Towards unraveling cancer’s Achilles heel: a massive RNAi screen exposes tumor cell weaknesses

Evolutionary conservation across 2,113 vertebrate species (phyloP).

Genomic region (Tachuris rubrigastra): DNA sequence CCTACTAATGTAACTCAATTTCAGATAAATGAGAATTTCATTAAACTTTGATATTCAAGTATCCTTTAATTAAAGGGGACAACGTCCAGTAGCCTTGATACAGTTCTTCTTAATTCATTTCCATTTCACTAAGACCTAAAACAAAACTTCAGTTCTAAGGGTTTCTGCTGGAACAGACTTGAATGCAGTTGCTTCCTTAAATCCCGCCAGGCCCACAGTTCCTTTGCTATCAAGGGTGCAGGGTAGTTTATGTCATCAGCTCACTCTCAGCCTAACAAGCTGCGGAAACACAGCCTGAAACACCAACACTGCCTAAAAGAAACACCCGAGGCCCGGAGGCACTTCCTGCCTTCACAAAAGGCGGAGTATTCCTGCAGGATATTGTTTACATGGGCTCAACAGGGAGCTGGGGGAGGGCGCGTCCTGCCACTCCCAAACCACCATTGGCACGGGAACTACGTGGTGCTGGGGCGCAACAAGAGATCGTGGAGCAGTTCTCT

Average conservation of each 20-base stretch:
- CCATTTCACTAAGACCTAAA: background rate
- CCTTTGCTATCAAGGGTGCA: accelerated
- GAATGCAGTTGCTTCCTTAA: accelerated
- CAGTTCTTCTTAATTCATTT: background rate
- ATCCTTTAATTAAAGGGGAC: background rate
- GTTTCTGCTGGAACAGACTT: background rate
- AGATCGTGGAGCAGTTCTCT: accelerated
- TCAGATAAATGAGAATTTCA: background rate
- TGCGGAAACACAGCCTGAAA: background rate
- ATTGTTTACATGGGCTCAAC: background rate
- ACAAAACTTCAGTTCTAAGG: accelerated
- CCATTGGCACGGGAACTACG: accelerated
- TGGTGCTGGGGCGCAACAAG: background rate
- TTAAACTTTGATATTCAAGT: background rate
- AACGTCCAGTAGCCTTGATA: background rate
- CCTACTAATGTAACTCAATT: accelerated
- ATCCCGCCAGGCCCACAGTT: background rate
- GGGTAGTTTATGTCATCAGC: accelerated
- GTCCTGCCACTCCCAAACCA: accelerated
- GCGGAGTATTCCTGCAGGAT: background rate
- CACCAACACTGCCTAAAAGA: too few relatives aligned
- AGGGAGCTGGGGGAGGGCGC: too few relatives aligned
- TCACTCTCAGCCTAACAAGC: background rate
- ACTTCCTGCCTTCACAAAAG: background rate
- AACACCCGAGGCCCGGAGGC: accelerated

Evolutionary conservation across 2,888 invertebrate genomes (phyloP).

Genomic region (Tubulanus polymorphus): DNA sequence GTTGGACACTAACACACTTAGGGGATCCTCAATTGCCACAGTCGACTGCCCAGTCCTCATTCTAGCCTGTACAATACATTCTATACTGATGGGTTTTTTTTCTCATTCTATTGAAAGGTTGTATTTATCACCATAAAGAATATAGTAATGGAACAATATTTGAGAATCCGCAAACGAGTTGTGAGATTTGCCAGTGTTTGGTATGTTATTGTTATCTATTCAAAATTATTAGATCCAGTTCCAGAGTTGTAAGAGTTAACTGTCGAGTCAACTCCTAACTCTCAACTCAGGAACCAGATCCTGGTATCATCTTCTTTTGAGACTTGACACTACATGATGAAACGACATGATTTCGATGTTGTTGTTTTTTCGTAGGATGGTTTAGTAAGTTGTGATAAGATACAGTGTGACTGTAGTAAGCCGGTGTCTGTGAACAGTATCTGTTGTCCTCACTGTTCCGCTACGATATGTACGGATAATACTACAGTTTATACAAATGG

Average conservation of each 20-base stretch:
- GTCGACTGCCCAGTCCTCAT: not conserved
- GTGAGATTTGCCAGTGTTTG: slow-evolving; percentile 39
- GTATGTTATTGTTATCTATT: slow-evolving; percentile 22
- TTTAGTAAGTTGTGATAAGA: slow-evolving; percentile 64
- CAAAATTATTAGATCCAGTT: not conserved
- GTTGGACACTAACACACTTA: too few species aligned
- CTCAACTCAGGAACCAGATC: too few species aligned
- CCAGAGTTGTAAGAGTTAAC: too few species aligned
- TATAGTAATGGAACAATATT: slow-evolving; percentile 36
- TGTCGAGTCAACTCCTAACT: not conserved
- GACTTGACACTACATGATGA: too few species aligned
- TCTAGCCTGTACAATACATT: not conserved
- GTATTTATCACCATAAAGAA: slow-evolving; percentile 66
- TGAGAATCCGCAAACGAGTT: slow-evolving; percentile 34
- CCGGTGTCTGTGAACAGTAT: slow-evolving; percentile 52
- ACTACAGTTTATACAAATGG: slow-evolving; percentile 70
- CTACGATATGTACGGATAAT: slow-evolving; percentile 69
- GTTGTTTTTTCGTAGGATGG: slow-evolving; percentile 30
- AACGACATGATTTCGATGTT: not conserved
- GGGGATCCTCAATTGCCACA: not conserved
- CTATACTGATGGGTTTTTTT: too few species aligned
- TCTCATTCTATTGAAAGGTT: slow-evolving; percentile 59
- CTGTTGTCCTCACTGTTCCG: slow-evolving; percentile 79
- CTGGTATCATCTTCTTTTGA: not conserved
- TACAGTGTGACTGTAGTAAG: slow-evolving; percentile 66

Cancer arises as a result of a multi-step evolutionary process that is manifested on a genetically and epigenetically heterogeneous population of cells and currently is one of the leading causes of morbidity and mortality worldwide (1,2). In a Darwinian sense, “survival of the fittest” correlates with the selection of the most proliferative, invasive and tumorigenic cell type (3). Despite recent advances in diagnosis as well as development of targeted therapies and therapeutic interventions, there is a projection for a 50% increase in new cancer cases and a 60% increase in cancer associated deaths in the following two decades according to the World Health Organization (WHO). As the majority of cancer related deaths are due to the development of metastatic disease, this greatly reflects our limited understanding of the key processes that drive human cancer and lead to disease progression. Moreover, it highlights the ineffectiveness of current therapies that are most commonly followed by the development of resistance, as well as the inability to reinstate tumor suppressor gene function.